That's easier said than done, of course, but they're not fighting alone. With an American FBI agent Brister (voiced by Luke Cage himself, Mike Colter) and Garcia (Vale), a police officer hot on the trail of the cartel and criminal underlord at the center of it all, someone's bound to get to the bottom of the mystery thrust upon them before any more lives are lost. With troubled pasts of their own, the orphan trio must confront their own demons and learn to lean on each other as Master Chiu taught them so that they all may stand. Or, at the very least, stop squabbling and put their talents to use as a group.
Each episode has a hint of the fantastical: a "weeping" statue that appears to cry "tears" that, when ingested, makes you a berserker-type beast, for example. There are shamans that can flash you back to the Vietnam War with a single touch, a skill that aids our heroes in figuring out who was behind the San Simon massacres. There are disembodied fingers, dogs that beef up into monsters, and nightmares that feel so present and real they haunt the characters. Otherwise, Seis Manos is mostly grounded in a semi-realistic setting that makes the first half of the season feel as though this is a hero's journey that could actually happen -- without all the magical realism, of course. By the time you cross the halfway point, though, Seis Manos is so entwined in its mysticism, straddling the worlds of the living and the dead, to the point that the story couldn't possibly resolve without our leads embracing the otherworldly tools at their disposal. At right about that turning point, even the skeptical Brister admits, "Well, shit, I guess magic is real."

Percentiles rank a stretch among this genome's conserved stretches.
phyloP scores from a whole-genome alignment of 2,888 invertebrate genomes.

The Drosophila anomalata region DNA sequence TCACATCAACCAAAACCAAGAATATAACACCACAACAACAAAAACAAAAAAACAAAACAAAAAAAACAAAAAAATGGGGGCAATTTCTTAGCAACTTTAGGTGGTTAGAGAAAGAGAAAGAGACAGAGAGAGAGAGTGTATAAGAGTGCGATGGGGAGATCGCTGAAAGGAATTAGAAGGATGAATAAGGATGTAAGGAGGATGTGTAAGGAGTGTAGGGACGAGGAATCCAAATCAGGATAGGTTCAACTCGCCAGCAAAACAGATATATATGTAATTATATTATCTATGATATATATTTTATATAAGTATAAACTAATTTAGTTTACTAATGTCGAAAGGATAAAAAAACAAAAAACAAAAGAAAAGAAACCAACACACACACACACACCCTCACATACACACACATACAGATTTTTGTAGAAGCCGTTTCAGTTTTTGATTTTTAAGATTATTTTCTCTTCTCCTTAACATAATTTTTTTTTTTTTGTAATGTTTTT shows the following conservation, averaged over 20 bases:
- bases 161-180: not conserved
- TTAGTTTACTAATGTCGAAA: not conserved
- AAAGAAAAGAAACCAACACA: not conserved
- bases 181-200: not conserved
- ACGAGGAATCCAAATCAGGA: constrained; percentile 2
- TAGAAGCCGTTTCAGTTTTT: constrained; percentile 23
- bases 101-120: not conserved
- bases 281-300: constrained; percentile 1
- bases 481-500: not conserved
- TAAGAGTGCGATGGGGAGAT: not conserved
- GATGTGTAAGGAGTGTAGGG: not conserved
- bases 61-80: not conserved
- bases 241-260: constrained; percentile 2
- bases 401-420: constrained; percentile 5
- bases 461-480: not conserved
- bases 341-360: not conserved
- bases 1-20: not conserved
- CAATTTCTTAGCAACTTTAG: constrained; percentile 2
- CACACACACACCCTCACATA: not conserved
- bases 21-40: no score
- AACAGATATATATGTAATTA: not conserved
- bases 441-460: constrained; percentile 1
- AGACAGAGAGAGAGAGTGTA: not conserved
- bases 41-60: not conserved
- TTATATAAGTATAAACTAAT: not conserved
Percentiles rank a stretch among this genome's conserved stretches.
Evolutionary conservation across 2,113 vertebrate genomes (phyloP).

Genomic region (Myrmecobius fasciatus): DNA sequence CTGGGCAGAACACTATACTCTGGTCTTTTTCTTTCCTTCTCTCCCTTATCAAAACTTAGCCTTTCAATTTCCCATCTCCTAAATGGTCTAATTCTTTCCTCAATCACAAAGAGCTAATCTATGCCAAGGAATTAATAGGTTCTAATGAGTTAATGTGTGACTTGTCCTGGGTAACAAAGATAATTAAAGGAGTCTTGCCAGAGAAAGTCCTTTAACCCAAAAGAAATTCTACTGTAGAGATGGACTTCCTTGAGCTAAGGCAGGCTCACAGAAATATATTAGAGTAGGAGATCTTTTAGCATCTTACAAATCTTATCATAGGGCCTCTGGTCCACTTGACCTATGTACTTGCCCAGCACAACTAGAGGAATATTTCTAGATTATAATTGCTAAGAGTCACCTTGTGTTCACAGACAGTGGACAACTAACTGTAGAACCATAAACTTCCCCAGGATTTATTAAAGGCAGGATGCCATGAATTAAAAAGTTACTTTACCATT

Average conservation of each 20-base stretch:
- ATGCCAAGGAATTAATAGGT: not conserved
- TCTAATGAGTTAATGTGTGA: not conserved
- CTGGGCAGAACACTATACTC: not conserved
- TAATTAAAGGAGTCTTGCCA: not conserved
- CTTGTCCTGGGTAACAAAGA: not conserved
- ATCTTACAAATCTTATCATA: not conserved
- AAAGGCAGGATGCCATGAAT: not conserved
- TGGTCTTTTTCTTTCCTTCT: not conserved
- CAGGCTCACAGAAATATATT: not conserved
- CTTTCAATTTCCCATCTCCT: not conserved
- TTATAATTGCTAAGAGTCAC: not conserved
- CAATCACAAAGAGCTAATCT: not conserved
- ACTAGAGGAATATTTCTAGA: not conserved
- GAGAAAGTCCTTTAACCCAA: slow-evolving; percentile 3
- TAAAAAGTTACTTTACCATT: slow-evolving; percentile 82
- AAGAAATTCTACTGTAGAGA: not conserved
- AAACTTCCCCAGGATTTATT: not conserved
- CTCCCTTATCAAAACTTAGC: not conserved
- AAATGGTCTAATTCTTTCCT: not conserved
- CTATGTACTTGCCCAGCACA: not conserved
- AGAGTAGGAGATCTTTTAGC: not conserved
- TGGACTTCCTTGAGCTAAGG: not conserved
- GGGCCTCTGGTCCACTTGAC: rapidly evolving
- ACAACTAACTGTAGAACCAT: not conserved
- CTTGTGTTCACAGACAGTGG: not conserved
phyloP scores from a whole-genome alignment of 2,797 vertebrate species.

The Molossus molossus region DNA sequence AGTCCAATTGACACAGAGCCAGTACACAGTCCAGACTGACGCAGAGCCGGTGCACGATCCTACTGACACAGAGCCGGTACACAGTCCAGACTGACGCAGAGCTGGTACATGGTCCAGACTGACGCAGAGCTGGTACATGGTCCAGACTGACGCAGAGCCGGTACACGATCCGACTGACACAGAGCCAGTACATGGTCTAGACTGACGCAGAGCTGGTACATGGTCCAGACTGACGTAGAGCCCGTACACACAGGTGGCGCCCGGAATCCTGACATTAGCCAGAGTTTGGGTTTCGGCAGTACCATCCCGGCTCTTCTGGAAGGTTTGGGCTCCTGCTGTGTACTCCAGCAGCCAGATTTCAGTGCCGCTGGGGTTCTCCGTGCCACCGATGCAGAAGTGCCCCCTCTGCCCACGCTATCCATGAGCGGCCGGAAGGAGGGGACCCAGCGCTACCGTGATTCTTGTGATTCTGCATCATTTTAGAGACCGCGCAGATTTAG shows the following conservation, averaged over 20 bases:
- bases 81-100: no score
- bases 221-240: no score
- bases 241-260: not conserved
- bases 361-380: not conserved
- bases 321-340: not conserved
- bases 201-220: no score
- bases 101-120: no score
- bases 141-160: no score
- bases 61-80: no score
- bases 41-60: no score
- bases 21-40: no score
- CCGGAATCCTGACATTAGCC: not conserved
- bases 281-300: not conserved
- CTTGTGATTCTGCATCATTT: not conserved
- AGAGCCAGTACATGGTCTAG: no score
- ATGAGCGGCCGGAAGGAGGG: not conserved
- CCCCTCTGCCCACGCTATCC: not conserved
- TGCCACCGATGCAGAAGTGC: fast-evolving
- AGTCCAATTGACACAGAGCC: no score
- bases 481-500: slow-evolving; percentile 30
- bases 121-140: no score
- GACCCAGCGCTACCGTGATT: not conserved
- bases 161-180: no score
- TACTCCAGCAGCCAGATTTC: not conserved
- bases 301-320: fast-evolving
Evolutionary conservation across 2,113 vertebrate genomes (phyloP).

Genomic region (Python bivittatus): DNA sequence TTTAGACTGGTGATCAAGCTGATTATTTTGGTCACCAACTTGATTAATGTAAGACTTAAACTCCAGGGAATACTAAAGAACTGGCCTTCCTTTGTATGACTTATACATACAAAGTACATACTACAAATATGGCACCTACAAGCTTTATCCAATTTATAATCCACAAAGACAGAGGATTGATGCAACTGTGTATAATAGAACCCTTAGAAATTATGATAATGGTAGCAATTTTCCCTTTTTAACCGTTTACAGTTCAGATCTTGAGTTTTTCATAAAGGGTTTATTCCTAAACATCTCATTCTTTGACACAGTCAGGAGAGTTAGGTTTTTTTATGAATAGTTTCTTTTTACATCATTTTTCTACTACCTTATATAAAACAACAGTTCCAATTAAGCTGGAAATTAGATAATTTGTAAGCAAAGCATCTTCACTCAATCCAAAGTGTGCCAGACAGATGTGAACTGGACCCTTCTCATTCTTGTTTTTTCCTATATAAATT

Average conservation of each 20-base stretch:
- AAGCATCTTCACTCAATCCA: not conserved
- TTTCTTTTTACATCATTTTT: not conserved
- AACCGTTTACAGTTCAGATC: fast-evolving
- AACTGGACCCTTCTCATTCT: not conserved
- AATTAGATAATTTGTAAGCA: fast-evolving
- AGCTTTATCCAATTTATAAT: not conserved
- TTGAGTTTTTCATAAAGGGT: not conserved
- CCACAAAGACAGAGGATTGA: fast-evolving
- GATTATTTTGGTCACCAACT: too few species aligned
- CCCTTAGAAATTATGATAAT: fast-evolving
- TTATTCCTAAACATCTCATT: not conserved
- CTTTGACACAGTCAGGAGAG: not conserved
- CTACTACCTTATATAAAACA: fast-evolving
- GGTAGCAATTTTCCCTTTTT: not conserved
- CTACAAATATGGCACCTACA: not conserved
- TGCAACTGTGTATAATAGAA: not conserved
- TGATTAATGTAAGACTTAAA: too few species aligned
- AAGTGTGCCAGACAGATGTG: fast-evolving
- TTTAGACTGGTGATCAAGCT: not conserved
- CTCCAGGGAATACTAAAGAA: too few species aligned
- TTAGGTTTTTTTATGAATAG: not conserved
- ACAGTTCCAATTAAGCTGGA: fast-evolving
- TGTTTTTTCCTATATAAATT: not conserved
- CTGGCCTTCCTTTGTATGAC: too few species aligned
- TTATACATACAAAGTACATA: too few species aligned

Following Chiu's death, the episodes delve into philosophy straight from the Dao, paired with gorgeous style-breaking sequences, as our heroes' mentor knew it, as well as the teachings and values that martial artists seek to instill in their pupils. That's how learning about Chiu's potential involvement in the town's monstrous massacres is only the tip of the iceberg when it comes to the eight-episode season's twisty storytelling, though nothing ever comes without at least a little foreshadowing. Following the breadcrumb trail is half the fun; the rest is taking in the good old-fashioned pulp and action unfold, rooting for the underdog orphans to prevail.